All four walls are lined with products and the ever-present cured meat award plaques that seem like they were built into the décor. Open bunker freezers display many other meat items in the center of the retail area.

About two-thirds of the sales volume is retail, with sausage representing 40 percent of that business and fresh meats represent 45 percent. Custom processing carries 25 percent of the plant volume.

Greg’s Meat Processing offers gift boxes and meat and cheese trays that do well during holidays, graduation parties and similar events.

“We get calls from large companies who want to have us prepare food for a party or program they are having,” he says. “When we do them, it has a domino effect with new people trying our products and coming here to shop in the future.”

Greg says he doesn’t really call himself a caterer, but adds: “If they are having a big event, I’ll prepare nearly anything they ask for in volume.”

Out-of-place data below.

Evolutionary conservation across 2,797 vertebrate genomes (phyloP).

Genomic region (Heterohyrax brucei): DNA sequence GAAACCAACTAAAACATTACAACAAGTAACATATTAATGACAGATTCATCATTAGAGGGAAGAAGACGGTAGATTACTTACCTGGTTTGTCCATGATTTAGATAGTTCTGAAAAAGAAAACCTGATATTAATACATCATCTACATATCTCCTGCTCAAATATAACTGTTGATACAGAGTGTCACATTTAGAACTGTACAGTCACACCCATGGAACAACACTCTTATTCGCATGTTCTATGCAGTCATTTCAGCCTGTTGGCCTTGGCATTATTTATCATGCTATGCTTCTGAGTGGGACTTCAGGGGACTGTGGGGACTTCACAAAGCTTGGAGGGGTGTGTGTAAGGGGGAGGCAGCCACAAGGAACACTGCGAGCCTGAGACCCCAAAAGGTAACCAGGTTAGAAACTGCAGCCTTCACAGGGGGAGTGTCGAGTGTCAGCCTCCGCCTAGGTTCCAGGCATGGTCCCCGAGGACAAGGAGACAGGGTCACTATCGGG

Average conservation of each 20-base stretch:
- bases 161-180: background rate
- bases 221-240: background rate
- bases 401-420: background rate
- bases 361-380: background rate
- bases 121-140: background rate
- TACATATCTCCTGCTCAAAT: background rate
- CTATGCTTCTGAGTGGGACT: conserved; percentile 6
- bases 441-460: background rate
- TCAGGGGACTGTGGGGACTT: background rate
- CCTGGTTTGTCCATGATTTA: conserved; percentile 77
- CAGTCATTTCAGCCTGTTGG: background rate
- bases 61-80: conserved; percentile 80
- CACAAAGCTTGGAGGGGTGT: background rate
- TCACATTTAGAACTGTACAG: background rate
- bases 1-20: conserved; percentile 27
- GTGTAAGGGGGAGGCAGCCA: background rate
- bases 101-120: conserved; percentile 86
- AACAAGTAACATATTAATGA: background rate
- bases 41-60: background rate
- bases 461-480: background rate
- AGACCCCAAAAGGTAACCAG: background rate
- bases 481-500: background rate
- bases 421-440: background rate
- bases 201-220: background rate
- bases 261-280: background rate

A helping hand

Reflecting on how he got started and moved forward with help from others, Greg says he is readily available to assist other processors. He’s been called on to do presentations and demonstrations at state and national processor meetings and feels it’s one way he can give something back.

His curing skills and willingness to assist others have grown so much over the years that in 2007, he was inducted into the prestigious Cured Meat Hall of Fame by the American Association of Meat Processors, a group he once represented as a national director.

For the future, Greg says he is looking forward to his sons buying into the business…as long as it’s along the road “where the corn doesn’t grow!”

Comment on this Article
We welcome your thoughtful comments. Please comply with our Community rules.

 

 


The views expressed in the comments section of Meat and Poultry News do not reflect those of Meat and Poultry News or its parent company, Sosland Publishing Co., Kansas City, Mo. Concern regarding a specific comment may be registered with the Editor by clicking the Report Abuse link.